The first Netflix original India series, Sacred Games, represents a brave new direction that Indian television could take.
“Ja ke dekh record mein, kaun hai! Insaan hai ke bhagwan?”
Ganesh Eknath Gaitonde calls Sartaj Singh one night, like a god, and thus begins a story that would eventually take hold of both on-screen characters and audiences off it.
“Aham Brahmasmi,” he tells Sartaj later on; underlining the god complex that Gaitonde is suffering from in the story. Sartaj is the confused soul and Gaitonde pretends to show him the way. Sacred Games is a story of these two voices, their story arcs intersecting somewhere in different time periods.
Gaitonde is played by the absolutely brilliant Nawazuddin Siddiqui, while the Sikh cop, Sartaj Singh, is played by Saif Ali Khan, who also does a good job. Netflix’s first original India series is based on a book by the same name, written by Vikram Chandra. The voluminous novel has been adapted for the screen by Varun Grover, Smita Singh and Vasant Nath. The adaptation stays true to the atmospherics of the book and manages to recreate a compelling, dark, dingy underbelly of the metropolis called Mumbai.
The series is a carefully choreographed dance of Mumbai underworld, and the city’s police and political forces, both local and national. Two of India’s top film directors, Anurag Kashyap and Vikramaditya Motwane, come together to direct this breakthrough series. This isn’t a first for an Indian television series; Ramesh Sippy (Buniyaad), Shyam Benegal (Discovery of India) and Basu Chatterjee (Byomkesh Bakshi) have done it earlier too.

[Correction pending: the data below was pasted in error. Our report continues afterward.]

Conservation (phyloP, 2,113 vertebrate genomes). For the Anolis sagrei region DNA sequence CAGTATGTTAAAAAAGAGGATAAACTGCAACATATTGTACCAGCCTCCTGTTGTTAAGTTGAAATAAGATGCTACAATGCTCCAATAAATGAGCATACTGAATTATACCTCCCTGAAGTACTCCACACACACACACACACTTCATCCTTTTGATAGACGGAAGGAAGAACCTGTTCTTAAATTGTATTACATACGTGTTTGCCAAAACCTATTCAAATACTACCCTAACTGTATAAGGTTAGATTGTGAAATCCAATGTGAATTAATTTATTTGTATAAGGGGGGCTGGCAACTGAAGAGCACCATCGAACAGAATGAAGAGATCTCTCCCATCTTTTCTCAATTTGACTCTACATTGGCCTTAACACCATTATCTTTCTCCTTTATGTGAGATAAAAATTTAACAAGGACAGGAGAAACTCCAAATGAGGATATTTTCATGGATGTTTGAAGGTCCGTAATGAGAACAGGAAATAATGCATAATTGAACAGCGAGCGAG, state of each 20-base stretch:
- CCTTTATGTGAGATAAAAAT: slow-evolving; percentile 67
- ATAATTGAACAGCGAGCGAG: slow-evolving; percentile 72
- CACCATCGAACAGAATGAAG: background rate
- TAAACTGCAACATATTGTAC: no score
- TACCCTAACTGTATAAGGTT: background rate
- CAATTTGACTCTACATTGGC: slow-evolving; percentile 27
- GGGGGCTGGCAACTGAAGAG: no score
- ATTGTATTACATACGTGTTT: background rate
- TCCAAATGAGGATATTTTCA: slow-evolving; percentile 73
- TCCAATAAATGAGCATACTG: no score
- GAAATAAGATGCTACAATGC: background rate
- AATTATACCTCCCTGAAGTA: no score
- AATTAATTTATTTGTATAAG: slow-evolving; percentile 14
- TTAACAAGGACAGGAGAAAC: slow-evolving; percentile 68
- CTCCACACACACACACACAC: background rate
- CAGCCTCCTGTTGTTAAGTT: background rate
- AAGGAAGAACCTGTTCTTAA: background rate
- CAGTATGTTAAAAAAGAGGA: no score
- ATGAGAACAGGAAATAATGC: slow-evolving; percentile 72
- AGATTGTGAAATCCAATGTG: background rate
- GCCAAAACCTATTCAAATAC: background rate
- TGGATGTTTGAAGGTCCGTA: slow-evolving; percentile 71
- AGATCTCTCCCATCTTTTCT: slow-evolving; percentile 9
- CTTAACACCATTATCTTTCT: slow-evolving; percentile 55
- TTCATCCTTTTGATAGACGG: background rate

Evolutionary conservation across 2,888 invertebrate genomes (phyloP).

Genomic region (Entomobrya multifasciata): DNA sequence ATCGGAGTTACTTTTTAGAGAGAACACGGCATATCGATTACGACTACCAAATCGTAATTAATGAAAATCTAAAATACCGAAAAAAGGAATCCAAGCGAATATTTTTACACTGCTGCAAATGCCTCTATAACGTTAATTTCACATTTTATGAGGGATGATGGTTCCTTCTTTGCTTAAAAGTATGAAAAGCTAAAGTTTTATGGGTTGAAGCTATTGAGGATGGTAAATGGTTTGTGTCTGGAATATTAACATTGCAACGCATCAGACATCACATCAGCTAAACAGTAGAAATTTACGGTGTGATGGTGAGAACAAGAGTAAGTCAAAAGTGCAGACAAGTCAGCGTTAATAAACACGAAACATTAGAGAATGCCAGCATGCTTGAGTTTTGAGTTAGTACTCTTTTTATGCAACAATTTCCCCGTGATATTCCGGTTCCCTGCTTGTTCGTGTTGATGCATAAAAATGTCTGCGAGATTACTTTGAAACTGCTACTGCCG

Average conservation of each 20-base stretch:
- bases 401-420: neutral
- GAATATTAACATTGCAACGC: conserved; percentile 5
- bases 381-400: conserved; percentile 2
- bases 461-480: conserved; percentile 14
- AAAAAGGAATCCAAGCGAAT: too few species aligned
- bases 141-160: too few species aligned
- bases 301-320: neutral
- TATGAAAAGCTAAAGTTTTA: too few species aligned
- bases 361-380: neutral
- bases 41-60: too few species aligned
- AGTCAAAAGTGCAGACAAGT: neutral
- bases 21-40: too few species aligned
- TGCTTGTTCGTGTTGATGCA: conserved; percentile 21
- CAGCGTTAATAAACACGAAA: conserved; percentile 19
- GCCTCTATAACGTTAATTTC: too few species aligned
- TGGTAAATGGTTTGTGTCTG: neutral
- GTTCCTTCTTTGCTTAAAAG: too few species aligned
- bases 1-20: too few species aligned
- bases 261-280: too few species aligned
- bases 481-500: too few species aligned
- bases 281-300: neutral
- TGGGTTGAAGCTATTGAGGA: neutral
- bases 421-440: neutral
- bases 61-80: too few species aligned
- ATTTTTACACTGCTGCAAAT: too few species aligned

In Kashyap’s first feature film, Black Friday, the chief investigator of Bombay blasts (played by KK) interrogates Asghar Muqadam. A scared, breathless, slightly incoherent Muqadam was performed by Nawazuddin Siddiqui; his first famous movie scene. In Sacred Games, Kashyap directs underworld don Gaitonde’s story. Nawazuddin performs the role as if Chandra wrote it in the book with only him in mind.
Unlike Muqadam, Gaitonde is not scared or incoherent. He, after all, thinks he is god. And he draws the queasy Sartaj Singh in. The story then keeps shuttling between the past and the present as layer after layer is carefully revealed to the viewer and an engrossing puzzle slowly falls into place. Saif Ali Khan does a good job as Sartaj, portraying his doubts, his helplessness and his curiosity well on the screen. Director Vikramaditya Motwane helms Sartaj’s story in the series and brings out those layers well as Sartaj battles with his past and present.